Date Published: 19 March 2007

Campaign drives down salt consumption and improves public health (UK)

UK Food Standards Agency (FSA) research reveals that people in Great Britain are consuming less salt than they were five years ago.

Urinary sodium tests tests show a small but significant decrease in the average salt intake of the population since last measured in 2001.

The new data shows that average daily salt consumption has fallen from 9.5g to 9g ? with male intake reducing from 11g a day to 10.2g a day and female intake falling from 8.1g day to 7.6g day.

Although the decrease is small, it indicates that things are moving in the right direction and that good progress is being made by both the food industry and consumers. It highlights that there is still work to be done to meet the Government's national target of no more than 6g a day by 2010.

The publication of this urinary data coincides with the launch of the next stage of the Agency's salt campaign ?Full of it', presented by straight-talking comedienne Jenny Eclair. The hard-hitting ads hammer home the message that most of the salt we eat (75%) is already in the food we buy.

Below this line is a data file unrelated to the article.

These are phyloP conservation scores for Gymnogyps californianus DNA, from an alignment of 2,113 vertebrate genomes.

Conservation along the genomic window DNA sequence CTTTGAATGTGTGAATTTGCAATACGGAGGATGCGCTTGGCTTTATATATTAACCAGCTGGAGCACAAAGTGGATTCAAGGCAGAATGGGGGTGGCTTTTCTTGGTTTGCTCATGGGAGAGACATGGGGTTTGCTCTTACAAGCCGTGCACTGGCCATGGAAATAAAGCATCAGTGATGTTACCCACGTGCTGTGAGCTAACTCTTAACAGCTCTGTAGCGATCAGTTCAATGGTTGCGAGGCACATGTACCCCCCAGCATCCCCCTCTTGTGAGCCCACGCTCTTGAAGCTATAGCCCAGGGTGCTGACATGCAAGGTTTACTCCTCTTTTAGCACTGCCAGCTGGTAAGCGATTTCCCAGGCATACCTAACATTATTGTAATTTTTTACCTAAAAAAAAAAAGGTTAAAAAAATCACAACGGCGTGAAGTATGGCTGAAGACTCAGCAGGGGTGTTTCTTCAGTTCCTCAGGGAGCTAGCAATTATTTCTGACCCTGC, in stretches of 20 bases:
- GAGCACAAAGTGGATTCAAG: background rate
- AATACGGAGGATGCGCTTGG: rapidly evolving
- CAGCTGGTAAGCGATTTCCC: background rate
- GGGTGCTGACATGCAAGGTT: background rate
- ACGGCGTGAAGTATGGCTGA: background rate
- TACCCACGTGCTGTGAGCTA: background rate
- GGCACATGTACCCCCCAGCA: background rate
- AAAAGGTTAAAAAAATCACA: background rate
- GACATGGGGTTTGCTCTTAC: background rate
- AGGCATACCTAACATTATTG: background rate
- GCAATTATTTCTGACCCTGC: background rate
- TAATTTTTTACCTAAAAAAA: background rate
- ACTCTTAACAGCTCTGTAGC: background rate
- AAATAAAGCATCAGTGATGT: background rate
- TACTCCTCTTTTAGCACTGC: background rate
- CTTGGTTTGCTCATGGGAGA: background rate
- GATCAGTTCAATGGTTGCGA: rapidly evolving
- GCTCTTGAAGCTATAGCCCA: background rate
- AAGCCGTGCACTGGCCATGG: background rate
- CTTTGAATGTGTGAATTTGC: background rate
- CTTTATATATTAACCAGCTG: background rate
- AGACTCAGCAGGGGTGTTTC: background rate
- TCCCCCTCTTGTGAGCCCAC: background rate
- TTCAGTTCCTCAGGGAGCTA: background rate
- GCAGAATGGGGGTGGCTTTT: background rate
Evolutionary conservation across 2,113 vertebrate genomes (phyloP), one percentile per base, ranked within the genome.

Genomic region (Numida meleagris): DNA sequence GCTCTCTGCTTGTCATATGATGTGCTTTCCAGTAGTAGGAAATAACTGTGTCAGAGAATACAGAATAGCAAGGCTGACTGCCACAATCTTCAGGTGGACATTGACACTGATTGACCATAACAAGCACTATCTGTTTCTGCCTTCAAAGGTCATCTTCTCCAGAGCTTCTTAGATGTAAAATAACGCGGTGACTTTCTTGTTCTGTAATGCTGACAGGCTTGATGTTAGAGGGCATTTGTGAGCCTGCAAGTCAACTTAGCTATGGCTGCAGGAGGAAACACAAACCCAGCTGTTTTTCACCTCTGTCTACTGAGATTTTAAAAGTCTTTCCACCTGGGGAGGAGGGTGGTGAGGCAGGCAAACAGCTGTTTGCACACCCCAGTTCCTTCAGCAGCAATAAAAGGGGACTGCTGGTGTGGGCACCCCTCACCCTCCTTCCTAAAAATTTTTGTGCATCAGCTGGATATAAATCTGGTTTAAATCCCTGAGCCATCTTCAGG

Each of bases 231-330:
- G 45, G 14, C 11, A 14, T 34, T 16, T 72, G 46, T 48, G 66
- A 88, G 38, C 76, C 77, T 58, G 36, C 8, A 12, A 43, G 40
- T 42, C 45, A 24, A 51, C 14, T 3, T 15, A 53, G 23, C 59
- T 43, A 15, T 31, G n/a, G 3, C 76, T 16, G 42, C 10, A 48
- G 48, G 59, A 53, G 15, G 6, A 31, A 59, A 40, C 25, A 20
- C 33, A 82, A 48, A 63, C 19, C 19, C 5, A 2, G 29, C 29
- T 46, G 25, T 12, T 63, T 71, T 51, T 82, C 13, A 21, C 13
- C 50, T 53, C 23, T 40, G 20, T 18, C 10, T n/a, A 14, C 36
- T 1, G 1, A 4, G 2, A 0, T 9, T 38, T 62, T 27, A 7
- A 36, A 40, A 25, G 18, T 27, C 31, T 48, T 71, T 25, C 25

The advertisements feature four categories of everyday food (sandwiches, ready meals, pasta sauce and pizza) highlighting that salt levels can vary considerably and that there is always a lower-salt option. The message simply is to check the label and pick the product with the lowest amount of salt.

 

FSA Chair, Dame Deirdre Hutton, said:

" Since 2004 the FSA has been working in partnership with the UK food industry and health organisations to encourage product reformulation and to raise consumer awareness of the health risks associated with eating too much salt.

_ Today's urinary sodium results illustrate the progress that is being made in reducing the nation's daily salt intake. However there is still some way to go before we reach the 6g target and we all now need to build on this to ensure that the downward trend continues.

_ To help achieve this, the FSA will continue its work in encouraging industry to offer consumers healthier choices and to encourage consumers to drive demand for those healthier choices. And this is exactly what the "Full of it" campaign is all about. "

Public Health Minister, Caroline Flint, commented:

" Everybody has a role to play if we are to reach the Government's 6g per day salt target by 2010. Increasing consumer awareness is an integral part of driving the market towards lower-salt options, and complements our partnership work with the food industry to deliver across the board salt reductions. "

 

Source: UK Food Standards Agency (FSA).

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